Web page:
Coordination of movement, concentration, and tender care for the environment

  • Concentration Concentration is the icing on the cake. It is concentration that leads to normalization, the calming and centering of children who were once unable to concentrate and follow through on anything. Concentration is the first step that Maria Montessori says is always the hallmark of the beginning of that process of centering and developing a peaceful, diligent personality. Concentration becomes so deep that children seem to be oblivious to the other things happening in the environment, and they are fully present with their self-chosen task. What the child precisely is doing is less important that the fact of his self-chosen activity, his internal order, his coordination of movement, and his total concentration.
  • Independence – “I can do it all by myself!” This brings children joy and confidence. It makes them want to work and experience more of their own powers. 

This week, our offer to you is a compete parents’ guide to Practical Life lessons. This guide is complete with list of materials that you can assemble from home, garage sales or a local Dollar Store. Each lesson includes how to set the materials out and the steps to do with your child, along with the basic purpose and approximate age.

Here is a sample page, adapted for parents from the teacher manuals we provide to our certification students. You see what is offered in each lesson and the simple fact that you can assemble what you need for the lessons from what you have around the house or can easily get.

Sponge Squeezing 

Materials: Tray, matching bowls, dry sponge, drying cloth, apron, supply basket with additional dry sponges and drying cloths 

Presentation Set-Up:

  1. Invite the child to the lesson and name it.
  2. Invite child to put on an apron with you and go to the sink to fill one of the bowls with water.
  3. Point out line on the inside of the bowl that tells us not to go over it when we fill with water. 

Squeezing the Sponge:

  1. Grasp the sponge with fingertips of dominant hand and lightly drop it into the water.
  2. Observe the sponge soaking up water. Be patient!
  3. Pick up the sponge with fingertips and thumbs of both hands, allowing some drips to happen naturally. 
  4. Gently move hands over the empty bowl and squeeze water out with one solid squeeze.
  5. Repeat the above 4 steps until all the water has been transferred.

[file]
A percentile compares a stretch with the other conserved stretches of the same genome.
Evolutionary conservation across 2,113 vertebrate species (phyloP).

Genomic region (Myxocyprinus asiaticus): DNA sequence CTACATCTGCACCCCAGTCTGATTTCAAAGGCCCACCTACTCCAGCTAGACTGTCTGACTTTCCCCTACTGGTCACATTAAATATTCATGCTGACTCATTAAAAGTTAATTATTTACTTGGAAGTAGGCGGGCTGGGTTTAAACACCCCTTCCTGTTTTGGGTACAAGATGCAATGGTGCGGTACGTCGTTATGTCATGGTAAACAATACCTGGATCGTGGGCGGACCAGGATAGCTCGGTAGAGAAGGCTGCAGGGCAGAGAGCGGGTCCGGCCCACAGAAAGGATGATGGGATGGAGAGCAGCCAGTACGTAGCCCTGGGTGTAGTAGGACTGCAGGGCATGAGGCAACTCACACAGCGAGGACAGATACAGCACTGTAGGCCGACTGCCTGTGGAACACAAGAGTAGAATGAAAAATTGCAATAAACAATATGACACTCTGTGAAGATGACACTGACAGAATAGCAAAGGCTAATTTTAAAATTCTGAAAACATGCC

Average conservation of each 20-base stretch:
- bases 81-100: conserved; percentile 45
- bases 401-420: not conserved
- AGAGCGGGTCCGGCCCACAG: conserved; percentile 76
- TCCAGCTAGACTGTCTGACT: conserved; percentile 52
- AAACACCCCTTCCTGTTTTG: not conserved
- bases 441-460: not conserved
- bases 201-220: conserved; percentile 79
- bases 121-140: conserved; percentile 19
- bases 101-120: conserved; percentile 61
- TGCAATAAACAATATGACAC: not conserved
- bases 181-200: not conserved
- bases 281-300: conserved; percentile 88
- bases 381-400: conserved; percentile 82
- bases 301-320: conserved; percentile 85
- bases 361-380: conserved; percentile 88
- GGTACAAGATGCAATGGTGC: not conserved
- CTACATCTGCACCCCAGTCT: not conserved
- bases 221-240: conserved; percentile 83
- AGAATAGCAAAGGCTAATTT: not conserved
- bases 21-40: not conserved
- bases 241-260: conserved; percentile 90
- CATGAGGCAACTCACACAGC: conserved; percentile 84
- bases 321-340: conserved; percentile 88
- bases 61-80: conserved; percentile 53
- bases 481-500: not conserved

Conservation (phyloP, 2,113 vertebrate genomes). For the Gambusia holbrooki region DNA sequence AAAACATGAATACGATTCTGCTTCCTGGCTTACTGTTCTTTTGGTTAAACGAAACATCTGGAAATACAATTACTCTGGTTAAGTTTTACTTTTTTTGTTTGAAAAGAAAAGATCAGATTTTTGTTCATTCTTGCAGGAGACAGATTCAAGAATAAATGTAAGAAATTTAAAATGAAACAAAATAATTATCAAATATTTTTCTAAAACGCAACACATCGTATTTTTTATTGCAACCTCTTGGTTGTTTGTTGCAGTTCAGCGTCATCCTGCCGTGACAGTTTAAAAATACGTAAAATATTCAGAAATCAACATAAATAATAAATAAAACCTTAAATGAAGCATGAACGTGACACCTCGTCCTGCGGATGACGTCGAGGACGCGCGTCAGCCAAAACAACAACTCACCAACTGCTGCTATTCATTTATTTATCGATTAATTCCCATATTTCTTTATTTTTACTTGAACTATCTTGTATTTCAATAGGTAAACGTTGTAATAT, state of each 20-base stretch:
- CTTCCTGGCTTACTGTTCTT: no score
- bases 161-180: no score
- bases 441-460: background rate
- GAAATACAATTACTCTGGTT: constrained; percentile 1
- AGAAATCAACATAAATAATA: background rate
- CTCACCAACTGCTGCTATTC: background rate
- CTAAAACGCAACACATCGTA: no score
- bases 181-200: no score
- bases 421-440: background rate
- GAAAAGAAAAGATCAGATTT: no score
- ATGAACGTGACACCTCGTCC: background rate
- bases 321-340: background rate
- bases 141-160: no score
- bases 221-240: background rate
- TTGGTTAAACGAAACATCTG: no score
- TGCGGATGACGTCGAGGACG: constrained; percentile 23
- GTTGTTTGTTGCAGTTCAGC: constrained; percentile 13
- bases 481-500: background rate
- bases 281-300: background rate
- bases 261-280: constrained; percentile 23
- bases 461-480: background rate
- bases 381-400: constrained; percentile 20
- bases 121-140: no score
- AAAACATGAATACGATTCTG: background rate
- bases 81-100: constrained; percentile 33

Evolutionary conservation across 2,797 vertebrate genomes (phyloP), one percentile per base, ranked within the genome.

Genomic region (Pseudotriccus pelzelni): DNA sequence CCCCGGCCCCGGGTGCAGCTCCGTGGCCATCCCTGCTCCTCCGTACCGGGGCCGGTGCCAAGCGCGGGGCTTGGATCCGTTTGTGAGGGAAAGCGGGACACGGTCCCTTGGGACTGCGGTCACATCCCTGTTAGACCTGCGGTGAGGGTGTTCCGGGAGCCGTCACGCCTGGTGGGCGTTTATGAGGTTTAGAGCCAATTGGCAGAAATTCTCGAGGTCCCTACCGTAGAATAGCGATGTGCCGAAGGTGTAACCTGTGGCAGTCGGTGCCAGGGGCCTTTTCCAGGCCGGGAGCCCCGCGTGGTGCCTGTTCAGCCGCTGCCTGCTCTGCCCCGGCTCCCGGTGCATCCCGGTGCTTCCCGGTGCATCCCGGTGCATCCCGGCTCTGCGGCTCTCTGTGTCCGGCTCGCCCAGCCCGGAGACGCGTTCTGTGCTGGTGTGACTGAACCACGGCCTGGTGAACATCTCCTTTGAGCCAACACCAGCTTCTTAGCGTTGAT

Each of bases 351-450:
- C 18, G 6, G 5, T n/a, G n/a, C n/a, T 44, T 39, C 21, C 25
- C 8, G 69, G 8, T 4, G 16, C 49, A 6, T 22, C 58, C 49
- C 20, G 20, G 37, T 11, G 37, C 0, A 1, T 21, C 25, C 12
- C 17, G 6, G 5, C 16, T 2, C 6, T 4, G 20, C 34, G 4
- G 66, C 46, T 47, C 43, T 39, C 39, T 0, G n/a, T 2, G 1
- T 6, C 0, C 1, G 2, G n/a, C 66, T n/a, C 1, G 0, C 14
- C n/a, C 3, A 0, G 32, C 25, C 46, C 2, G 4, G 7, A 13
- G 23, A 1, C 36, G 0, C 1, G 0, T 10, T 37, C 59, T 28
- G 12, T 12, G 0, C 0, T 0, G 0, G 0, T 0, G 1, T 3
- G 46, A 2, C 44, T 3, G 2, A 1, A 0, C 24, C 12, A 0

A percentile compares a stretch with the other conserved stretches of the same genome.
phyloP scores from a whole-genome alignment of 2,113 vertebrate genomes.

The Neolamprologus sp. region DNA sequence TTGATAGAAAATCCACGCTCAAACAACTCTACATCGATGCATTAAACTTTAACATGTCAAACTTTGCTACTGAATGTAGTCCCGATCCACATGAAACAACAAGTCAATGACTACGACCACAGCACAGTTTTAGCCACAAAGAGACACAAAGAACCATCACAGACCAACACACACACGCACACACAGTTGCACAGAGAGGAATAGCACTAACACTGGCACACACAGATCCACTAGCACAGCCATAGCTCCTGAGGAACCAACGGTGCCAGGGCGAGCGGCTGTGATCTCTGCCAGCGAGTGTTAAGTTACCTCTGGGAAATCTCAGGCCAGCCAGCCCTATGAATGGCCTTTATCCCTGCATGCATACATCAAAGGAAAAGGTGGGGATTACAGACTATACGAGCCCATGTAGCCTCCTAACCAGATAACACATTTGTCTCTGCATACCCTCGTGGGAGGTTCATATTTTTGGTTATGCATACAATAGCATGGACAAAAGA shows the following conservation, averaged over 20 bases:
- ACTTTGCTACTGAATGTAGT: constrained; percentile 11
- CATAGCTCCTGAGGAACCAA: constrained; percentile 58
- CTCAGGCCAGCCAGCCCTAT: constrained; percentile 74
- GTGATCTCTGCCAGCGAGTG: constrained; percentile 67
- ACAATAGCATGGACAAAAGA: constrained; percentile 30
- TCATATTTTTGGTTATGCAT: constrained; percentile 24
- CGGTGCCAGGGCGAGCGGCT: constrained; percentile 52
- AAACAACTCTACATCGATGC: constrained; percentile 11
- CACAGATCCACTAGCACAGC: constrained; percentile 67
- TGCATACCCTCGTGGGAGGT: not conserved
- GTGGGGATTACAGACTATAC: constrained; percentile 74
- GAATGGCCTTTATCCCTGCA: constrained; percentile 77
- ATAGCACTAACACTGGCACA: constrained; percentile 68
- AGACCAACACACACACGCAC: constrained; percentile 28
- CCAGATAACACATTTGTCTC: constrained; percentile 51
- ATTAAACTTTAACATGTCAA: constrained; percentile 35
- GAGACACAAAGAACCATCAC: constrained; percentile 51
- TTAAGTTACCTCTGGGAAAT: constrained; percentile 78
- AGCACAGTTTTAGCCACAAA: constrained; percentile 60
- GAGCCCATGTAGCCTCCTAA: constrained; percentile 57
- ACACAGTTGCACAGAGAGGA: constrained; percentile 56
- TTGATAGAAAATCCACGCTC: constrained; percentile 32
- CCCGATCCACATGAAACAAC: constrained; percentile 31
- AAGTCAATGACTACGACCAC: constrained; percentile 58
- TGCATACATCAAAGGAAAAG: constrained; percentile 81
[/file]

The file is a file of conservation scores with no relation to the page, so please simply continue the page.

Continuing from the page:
6. Invite child to have a turn and sponge the water back into original bowl.
  7. Child may wish to go back and forth several times.
  8. When finished, take the bowl with water to sink and empty it.
  9. Go back and place bowl on table.
  10. Fold drying cloth around fingers; dry each bowl inside and out, holding the bowl on table.  
  11. Wipe up drips from tray and table and return bowls to the tray.
  12. Invite the child to hang up wet cloth on drying rack. Put a new cloth on tray.
  13. Replace tray on shelf and return apron.
  14. Invite the child to use materials whenever desired.

Variation: Natural sponges from the sea may also be used.

Direct Purpose: Learning how to use a sponge, discovering absorption properties of a sponge

Points of Interest: Watching the sponge soak up water, observing water drip from sponge, realizing how much water the sponge can hold

Control of Error: The sponge will not soak up much water if not left in first bowl long enough; water will spill on tray and table if the sponge is not positioned correctly.

Age: 2½ and up

For just $75, we will send you the 64-page parent’s guide for Practical Life and you can start the day you receive it. In the weeks to follow we will be offering you the Sensorial, Language and Math Parent Guides, each at $75. 

You may wish to purchase the entire set now for $300 and we will send them out at three -week intervals. For an additional $99 you can have access to an online course of one week that gives you an overview of Montessori’s discoveries about the nature of children and what we can do to assist life within them.